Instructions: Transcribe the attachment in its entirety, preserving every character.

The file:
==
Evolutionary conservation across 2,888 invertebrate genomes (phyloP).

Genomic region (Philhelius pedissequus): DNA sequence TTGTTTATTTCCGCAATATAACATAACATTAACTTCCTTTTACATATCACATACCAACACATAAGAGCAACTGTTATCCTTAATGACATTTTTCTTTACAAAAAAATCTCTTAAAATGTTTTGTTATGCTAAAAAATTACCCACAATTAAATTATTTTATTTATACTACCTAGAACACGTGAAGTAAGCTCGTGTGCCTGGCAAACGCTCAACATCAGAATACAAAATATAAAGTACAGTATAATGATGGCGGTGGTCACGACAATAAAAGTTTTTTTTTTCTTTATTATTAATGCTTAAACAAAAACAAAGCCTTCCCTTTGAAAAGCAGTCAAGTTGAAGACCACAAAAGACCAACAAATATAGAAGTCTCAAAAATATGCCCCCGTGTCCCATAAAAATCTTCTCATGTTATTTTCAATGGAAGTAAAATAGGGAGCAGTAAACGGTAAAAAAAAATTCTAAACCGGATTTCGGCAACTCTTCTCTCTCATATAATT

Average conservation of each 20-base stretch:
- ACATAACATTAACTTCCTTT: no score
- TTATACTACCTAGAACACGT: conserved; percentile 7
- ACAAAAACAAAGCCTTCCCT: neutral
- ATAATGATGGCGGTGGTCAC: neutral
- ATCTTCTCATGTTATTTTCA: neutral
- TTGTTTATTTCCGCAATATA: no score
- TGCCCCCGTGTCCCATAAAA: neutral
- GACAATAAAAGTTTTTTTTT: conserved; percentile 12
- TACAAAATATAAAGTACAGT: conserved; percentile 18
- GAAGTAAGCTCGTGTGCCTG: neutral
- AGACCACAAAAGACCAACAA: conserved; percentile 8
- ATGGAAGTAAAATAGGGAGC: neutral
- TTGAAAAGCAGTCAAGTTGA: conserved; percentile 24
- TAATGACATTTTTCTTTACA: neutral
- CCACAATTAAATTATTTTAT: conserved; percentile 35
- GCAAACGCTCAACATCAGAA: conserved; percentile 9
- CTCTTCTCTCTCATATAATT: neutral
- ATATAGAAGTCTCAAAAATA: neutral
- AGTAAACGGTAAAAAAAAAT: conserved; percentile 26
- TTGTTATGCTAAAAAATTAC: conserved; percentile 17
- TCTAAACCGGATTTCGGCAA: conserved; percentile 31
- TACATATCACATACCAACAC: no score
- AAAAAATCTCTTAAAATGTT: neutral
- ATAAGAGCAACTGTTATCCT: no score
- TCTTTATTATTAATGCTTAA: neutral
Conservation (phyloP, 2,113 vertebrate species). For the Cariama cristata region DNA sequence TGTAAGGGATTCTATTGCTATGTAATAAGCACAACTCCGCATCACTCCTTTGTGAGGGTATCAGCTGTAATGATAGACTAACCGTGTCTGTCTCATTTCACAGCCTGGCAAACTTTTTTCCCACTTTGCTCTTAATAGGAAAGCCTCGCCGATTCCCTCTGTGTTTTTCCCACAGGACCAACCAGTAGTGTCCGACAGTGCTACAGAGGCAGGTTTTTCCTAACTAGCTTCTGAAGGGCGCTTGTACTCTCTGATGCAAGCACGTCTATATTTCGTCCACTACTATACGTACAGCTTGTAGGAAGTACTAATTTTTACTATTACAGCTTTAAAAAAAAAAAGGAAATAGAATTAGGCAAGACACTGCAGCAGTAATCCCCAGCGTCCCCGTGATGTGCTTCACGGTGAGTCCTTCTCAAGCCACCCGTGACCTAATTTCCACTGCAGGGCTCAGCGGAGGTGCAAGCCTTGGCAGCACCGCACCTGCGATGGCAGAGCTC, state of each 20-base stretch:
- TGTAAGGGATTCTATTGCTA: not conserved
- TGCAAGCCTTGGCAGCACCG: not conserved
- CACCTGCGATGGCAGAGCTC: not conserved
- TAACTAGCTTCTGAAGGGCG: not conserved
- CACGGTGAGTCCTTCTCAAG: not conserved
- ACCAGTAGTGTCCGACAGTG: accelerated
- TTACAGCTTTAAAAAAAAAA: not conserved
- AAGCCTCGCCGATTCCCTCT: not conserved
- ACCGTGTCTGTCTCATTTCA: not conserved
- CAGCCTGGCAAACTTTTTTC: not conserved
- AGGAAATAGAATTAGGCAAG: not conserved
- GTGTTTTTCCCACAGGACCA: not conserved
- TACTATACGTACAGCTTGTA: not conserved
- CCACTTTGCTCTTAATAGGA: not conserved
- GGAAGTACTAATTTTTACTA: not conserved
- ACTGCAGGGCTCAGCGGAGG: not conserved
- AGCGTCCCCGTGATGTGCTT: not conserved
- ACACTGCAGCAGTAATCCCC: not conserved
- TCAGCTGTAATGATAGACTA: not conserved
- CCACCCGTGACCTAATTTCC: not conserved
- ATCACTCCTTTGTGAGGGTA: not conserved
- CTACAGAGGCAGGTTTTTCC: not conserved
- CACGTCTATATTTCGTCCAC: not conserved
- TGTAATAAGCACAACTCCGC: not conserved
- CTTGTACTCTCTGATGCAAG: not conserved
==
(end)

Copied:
Evolutionary conservation across 2,888 invertebrate genomes (phyloP).

Genomic region (Philhelius pedissequus): DNA sequence TTGTTTATTTCCGCAATATAACATAACATTAACTTCCTTTTACATATCACATACCAACACATAAGAGCAACTGTTATCCTTAATGACATTTTTCTTTACAAAAAAATCTCTTAAAATGTTTTGTTATGCTAAAAAATTACCCACAATTAAATTATTTTATTTATACTACCTAGAACACGTGAAGTAAGCTCGTGTGCCTGGCAAACGCTCAACATCAGAATACAAAATATAAAGTACAGTATAATGATGGCGGTGGTCACGACAATAAAAGTTTTTTTTTTCTTTATTATTAATGCTTAAACAAAAACAAAGCCTTCCCTTTGAAAAGCAGTCAAGTTGAAGACCACAAAAGACCAACAAATATAGAAGTCTCAAAAATATGCCCCCGTGTCCCATAAAAATCTTCTCATGTTATTTTCAATGGAAGTAAAATAGGGAGCAGTAAACGGTAAAAAAAAATTCTAAACCGGATTTCGGCAACTCTTCTCTCTCATATAATT

Average conservation of each 20-base stretch:
- ACATAACATTAACTTCCTTT: no score
- TTATACTACCTAGAACACGT: conserved; percentile 7
- ACAAAAACAAAGCCTTCCCT: neutral
- ATAATGATGGCGGTGGTCAC: neutral
- ATCTTCTCATGTTATTTTCA: neutral
- TTGTTTATTTCCGCAATATA: no score
- TGCCCCCGTGTCCCATAAAA: neutral
- GACAATAAAAGTTTTTTTTT: conserved; percentile 12
- TACAAAATATAAAGTACAGT: conserved; percentile 18
- GAAGTAAGCTCGTGTGCCTG: neutral
- AGACCACAAAAGACCAACAA: conserved; percentile 8
- ATGGAAGTAAAATAGGGAGC: neutral
- TTGAAAAGCAGTCAAGTTGA: conserved; percentile 24
- TAATGACATTTTTCTTTACA: neutral
- CCACAATTAAATTATTTTAT: conserved; percentile 35
- GCAAACGCTCAACATCAGAA: conserved; percentile 9
- CTCTTCTCTCTCATATAATT: neutral
- ATATAGAAGTCTCAAAAATA: neutral
- AGTAAACGGTAAAAAAAAAT: conserved; percentile 26
- TTGTTATGCTAAAAAATTAC: conserved; percentile 17
- TCTAAACCGGATTTCGGCAA: conserved; percentile 31
- TACATATCACATACCAACAC: no score
- AAAAAATCTCTTAAAATGTT: neutral
- ATAAGAGCAACTGTTATCCT: no score
- TCTTTATTATTAATGCTTAA: neutral
Conservation (phyloP, 2,113 vertebrate species). For the Cariama cristata region DNA sequence TGTAAGGGATTCTATTGCTATGTAATAAGCACAACTCCGCATCACTCCTTTGTGAGGGTATCAGCTGTAATGATAGACTAACCGTGTCTGTCTCATTTCACAGCCTGGCAAACTTTTTTCCCACTTTGCTCTTAATAGGAAAGCCTCGCCGATTCCCTCTGTGTTTTTCCCACAGGACCAACCAGTAGTGTCCGACAGTGCTACAGAGGCAGGTTTTTCCTAACTAGCTTCTGAAGGGCGCTTGTACTCTCTGATGCAAGCACGTCTATATTTCGTCCACTACTATACGTACAGCTTGTAGGAAGTACTAATTTTTACTATTACAGCTTTAAAAAAAAAAAGGAAATAGAATTAGGCAAGACACTGCAGCAGTAATCCCCAGCGTCCCCGTGATGTGCTTCACGGTGAGTCCTTCTCAAGCCACCCGTGACCTAATTTCCACTGCAGGGCTCAGCGGAGGTGCAAGCCTTGGCAGCACCGCACCTGCGATGGCAGAGCTC, state of each 20-base stretch:
- TGTAAGGGATTCTATTGCTA: not conserved
- TGCAAGCCTTGGCAGCACCG: not conserved
- CACCTGCGATGGCAGAGCTC: not conserved
- TAACTAGCTTCTGAAGGGCG: not conserved
- CACGGTGAGTCCTTCTCAAG: not conserved
- ACCAGTAGTGTCCGACAGTG: accelerated
- TTACAGCTTTAAAAAAAAAA: not conserved
- AAGCCTCGCCGATTCCCTCT: not conserved
- ACCGTGTCTGTCTCATTTCA: not conserved
- CAGCCTGGCAAACTTTTTTC: not conserved
- AGGAAATAGAATTAGGCAAG: not conserved
- GTGTTTTTCCCACAGGACCA: not conserved
- TACTATACGTACAGCTTGTA: not conserved
- CCACTTTGCTCTTAATAGGA: not conserved
- GGAAGTACTAATTTTTACTA: not conserved
- ACTGCAGGGCTCAGCGGAGG: not conserved
- AGCGTCCCCGTGATGTGCTT: not conserved
- ACACTGCAGCAGTAATCCCC: not conserved
- TCAGCTGTAATGATAGACTA: not conserved
- CCACCCGTGACCTAATTTCC: not conserved
- ATCACTCCTTTGTGAGGGTA: not conserved
- CTACAGAGGCAGGTTTTTCC: not conserved
- CACGTCTATATTTCGTCCAC: not conserved
- TGTAATAAGCACAACTCCGC: not conserved
- CTTGTACTCTCTGATGCAAG: not conserved